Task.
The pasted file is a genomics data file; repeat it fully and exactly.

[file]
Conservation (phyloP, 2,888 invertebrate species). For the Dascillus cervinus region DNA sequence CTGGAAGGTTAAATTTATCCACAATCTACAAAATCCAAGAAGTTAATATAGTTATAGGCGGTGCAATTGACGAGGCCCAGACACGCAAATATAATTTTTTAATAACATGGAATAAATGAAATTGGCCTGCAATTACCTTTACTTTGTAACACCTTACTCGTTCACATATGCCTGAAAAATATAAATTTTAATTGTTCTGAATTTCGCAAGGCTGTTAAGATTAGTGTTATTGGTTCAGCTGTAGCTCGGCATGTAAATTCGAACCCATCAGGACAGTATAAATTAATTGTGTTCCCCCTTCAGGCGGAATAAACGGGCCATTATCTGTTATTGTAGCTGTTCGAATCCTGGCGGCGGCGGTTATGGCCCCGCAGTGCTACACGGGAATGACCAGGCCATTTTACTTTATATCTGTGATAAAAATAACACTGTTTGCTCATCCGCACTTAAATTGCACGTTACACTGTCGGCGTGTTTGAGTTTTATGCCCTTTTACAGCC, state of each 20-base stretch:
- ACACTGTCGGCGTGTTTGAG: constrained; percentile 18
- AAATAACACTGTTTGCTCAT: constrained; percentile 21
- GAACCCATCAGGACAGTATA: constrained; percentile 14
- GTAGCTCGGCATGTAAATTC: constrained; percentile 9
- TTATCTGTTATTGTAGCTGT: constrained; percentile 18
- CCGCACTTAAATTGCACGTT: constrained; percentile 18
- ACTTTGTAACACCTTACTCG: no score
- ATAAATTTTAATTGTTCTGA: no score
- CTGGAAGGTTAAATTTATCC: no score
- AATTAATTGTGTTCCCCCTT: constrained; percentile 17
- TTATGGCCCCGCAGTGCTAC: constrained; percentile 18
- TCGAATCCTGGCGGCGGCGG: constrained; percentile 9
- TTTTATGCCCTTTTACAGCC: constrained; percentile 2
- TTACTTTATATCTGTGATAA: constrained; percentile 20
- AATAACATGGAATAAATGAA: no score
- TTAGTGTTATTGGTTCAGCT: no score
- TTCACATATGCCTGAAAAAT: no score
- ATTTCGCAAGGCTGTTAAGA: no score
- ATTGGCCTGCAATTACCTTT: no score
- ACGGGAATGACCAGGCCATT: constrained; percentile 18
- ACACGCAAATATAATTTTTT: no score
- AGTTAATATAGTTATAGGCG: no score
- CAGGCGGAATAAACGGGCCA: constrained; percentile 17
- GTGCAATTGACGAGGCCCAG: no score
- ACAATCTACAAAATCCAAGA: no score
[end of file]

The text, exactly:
Conservation (phyloP, 2,888 invertebrate species). For the Dascillus cervinus region DNA sequence CTGGAAGGTTAAATTTATCCACAATCTACAAAATCCAAGAAGTTAATATAGTTATAGGCGGTGCAATTGACGAGGCCCAGACACGCAAATATAATTTTTTAATAACATGGAATAAATGAAATTGGCCTGCAATTACCTTTACTTTGTAACACCTTACTCGTTCACATATGCCTGAAAAATATAAATTTTAATTGTTCTGAATTTCGCAAGGCTGTTAAGATTAGTGTTATTGGTTCAGCTGTAGCTCGGCATGTAAATTCGAACCCATCAGGACAGTATAAATTAATTGTGTTCCCCCTTCAGGCGGAATAAACGGGCCATTATCTGTTATTGTAGCTGTTCGAATCCTGGCGGCGGCGGTTATGGCCCCGCAGTGCTACACGGGAATGACCAGGCCATTTTACTTTATATCTGTGATAAAAATAACACTGTTTGCTCATCCGCACTTAAATTGCACGTTACACTGTCGGCGTGTTTGAGTTTTATGCCCTTTTACAGCC, state of each 20-base stretch:
- ACACTGTCGGCGTGTTTGAG: constrained; percentile 18
- AAATAACACTGTTTGCTCAT: constrained; percentile 21
- GAACCCATCAGGACAGTATA: constrained; percentile 14
- GTAGCTCGGCATGTAAATTC: constrained; percentile 9
- TTATCTGTTATTGTAGCTGT: constrained; percentile 18
- CCGCACTTAAATTGCACGTT: constrained; percentile 18
- ACTTTGTAACACCTTACTCG: no score
- ATAAATTTTAATTGTTCTGA: no score
- CTGGAAGGTTAAATTTATCC: no score
- AATTAATTGTGTTCCCCCTT: constrained; percentile 17
- TTATGGCCCCGCAGTGCTAC: constrained; percentile 18
- TCGAATCCTGGCGGCGGCGG: constrained; percentile 9
- TTTTATGCCCTTTTACAGCC: constrained; percentile 2
- TTACTTTATATCTGTGATAA: constrained; percentile 20
- AATAACATGGAATAAATGAA: no score
- TTAGTGTTATTGGTTCAGCT: no score
- TTCACATATGCCTGAAAAAT: no score
- ATTTCGCAAGGCTGTTAAGA: no score
- ATTGGCCTGCAATTACCTTT: no score
- ACGGGAATGACCAGGCCATT: constrained; percentile 18
- ACACGCAAATATAATTTTTT: no score
- AGTTAATATAGTTATAGGCG: no score
- CAGGCGGAATAAACGGGCCA: constrained; percentile 17
- GTGCAATTGACGAGGCCCAG: no score
- ACAATCTACAAAATCCAAGA: no score